What to Know
- After two days of hot afternoons and rainy evenings, the tri-state can expect to see a slightly cooler and storm-free end to the work week
- Ferocious storms swept through the tri-state Wednesday evening, bringing severe thunderstorms to much of the region during the evening rush
- Conditions will stay mostly dry for the rest of the week, though Storm Team 4 says the unsettled weather pattern returns for the weekend
After two straight days of hot afternoons and rainy evenings, the tri-state can expect to see a slightly cooler and storm-free end to the work week — for the most part.
Some lingering isolated cells may bring rain showers in spots overnight into Thursday, according to Storm Team 4, but the strong storms that brought heavy rain, intense lightning and flash flooding across the region have largely moved on out.
Thursday will see temperatures in the 80s, and while it will still be a little muggy it won't feel nearly as oppressive as the last two days. Scattered showers could pop up in the afternoon, Storm Team 4 says, but no widepread rain is expected for Thursday or Friday — a relief from Tuesday and Wednesday.
Ferocious storms swept through the tri-state Wednesday evening, bringing severe thunderstorms to much of the region during the evening rush — including all five boroughs of New York City.
Lightning flashed brightly at Rockefeller Center just before 3 p.m., followed by a boom of thunder that would make even the most seasoned New Yorker jump. That same storm cell produced a lightning bolt that struck the Statue of Liberty as the storm went over the city.
Severe thunderstorm warnings were issued for all five boroughs as well as numerous counties throughout New Jersey Wednesday afternoon and into the early evening. Lightning and strong winds were common in the wave of storms that passed through in the late afternoon, as more than 400 lightning strikes were recorded between New York City and Philadelphia in a 15-minute span before 4 p.m. Nickel-sized hail was reported just over the New Jersey border in Pike County, Pennsylvania.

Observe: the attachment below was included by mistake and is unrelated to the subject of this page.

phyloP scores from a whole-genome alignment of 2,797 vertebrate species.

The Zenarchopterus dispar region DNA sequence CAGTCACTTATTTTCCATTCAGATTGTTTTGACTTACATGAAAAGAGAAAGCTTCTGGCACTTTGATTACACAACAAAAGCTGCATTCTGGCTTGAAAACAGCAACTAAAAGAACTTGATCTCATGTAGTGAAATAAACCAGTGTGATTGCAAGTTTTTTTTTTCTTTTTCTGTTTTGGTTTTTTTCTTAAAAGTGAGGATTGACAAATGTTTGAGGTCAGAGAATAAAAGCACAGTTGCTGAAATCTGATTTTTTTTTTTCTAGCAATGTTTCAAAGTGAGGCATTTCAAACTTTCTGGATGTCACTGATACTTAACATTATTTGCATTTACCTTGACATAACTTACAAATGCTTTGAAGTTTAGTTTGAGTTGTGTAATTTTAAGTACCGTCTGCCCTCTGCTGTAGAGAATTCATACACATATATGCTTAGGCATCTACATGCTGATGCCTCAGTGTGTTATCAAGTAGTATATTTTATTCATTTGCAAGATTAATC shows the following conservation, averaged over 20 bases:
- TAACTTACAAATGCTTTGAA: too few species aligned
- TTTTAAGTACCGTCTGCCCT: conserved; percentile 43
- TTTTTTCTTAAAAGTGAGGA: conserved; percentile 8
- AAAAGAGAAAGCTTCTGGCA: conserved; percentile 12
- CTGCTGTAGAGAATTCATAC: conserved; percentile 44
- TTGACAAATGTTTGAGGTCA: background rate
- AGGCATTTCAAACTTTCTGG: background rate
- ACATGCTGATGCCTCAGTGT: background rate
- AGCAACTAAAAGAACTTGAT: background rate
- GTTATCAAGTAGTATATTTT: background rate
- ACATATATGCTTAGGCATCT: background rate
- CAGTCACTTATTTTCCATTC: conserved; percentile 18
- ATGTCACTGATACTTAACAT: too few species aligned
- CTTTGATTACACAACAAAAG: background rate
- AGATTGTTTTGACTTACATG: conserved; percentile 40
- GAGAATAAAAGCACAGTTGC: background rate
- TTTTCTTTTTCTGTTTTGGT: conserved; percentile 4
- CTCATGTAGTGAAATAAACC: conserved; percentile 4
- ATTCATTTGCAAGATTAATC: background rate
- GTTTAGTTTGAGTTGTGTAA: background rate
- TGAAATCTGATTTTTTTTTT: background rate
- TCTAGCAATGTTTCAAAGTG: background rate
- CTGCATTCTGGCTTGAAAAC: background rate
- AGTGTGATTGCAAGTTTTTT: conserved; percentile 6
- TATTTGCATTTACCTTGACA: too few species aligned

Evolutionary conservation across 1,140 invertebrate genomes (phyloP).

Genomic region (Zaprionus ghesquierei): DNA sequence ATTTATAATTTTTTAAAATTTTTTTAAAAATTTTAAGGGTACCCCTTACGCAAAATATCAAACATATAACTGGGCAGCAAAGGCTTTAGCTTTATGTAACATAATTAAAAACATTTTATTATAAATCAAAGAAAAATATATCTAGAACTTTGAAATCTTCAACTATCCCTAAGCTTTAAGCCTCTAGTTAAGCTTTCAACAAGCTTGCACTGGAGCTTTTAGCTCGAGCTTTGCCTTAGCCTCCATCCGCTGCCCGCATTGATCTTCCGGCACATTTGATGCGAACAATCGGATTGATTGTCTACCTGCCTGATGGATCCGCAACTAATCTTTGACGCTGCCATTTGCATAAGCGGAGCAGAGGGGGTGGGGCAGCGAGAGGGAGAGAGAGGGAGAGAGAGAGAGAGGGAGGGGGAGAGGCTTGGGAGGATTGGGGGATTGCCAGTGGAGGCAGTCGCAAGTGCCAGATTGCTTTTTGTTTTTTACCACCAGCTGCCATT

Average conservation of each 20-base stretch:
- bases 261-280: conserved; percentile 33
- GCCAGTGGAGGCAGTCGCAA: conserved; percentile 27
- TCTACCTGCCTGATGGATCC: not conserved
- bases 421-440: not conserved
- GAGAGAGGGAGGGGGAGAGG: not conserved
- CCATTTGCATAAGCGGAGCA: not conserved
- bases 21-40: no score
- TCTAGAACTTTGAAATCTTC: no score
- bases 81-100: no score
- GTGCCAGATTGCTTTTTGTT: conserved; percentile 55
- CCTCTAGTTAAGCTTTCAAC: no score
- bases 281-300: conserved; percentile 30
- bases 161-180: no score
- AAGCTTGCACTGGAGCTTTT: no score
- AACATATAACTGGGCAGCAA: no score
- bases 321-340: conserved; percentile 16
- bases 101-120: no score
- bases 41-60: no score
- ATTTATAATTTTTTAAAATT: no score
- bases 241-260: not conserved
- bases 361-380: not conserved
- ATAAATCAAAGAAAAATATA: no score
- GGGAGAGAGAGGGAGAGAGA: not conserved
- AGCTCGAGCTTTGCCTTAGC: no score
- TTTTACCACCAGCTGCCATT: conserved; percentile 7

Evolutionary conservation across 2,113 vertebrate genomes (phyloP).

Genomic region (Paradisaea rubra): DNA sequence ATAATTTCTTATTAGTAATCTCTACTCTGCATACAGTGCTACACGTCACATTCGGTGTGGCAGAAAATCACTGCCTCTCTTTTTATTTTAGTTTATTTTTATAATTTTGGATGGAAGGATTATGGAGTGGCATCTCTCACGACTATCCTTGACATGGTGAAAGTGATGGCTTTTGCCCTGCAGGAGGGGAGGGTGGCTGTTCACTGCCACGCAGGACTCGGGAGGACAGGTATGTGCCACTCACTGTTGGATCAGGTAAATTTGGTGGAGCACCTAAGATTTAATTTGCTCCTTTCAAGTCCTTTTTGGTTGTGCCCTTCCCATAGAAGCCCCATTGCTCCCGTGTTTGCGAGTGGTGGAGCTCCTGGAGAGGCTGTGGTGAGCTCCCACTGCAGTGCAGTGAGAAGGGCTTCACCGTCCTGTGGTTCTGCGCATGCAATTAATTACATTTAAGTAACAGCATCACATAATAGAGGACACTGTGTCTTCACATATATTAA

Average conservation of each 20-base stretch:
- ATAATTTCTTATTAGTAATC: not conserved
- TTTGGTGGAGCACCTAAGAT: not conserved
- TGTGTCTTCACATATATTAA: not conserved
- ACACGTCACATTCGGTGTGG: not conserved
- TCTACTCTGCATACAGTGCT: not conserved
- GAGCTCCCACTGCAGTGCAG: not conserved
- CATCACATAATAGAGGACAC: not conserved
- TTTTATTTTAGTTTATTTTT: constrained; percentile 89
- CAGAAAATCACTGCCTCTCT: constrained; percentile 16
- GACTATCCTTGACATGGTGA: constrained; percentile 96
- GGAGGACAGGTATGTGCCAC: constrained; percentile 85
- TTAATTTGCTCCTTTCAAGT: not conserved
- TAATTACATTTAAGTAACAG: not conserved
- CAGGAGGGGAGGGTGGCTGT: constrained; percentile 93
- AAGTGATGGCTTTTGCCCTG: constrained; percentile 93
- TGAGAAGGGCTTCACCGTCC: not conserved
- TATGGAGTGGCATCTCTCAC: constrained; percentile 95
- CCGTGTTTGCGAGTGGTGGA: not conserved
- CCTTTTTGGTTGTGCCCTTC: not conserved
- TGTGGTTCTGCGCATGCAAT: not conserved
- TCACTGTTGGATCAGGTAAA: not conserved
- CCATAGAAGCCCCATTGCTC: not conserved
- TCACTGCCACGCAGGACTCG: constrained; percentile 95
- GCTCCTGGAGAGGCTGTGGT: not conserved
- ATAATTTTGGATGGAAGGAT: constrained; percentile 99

There were numerous reports of storm damage across New Jersey, including a tree splitting into three parts and landing on a house in Secaucus, and tree limbs landing on a car.
In addition to the severe weather, the slow-moving storms led to flash flood conditions in Staten Island and New Jersey. Multiple roads in Monmouth County were reported being flooded in the area of Sea Bright and Monmouth Beach. Water was also reportedly up to the floorboards in cars in the Bulls Head section of Staten Island after the storms dumped as much as two inches of water per hour.
Sussex and Warren counties in New Jersey were issued flash flood warnings until 9 p.m. Click here to see your latest local weather alerts.
Each of the major airports in the area were under ground stops as the storms rolled in, triggering heavy delays for LaGuardia, JFK and Newark that lasted well over and hour in some cases. Mass transit was also impacted by the severe storms, with the MTA tweeting out that trains on above ground lines — such as 1, 2, 3, 4, 5 and 6 lines — were experiencing delays due to the weather. Metro North trains on the New Haven and New Canaan lines had delays of around 20 minutes due to weather-related power issues near Mamaroneck.
Track the storms with our interactive radar below -- and find real-time commute updates from all your key transit sources at the bottom of this page.
The bulk of the unsettled weather will move out overnight, Storm Team 4 says. Expect mostly dry and warm conditions for the rest of the workweek with highs in the mid 80s before the volatile pattern returns again for the weekend.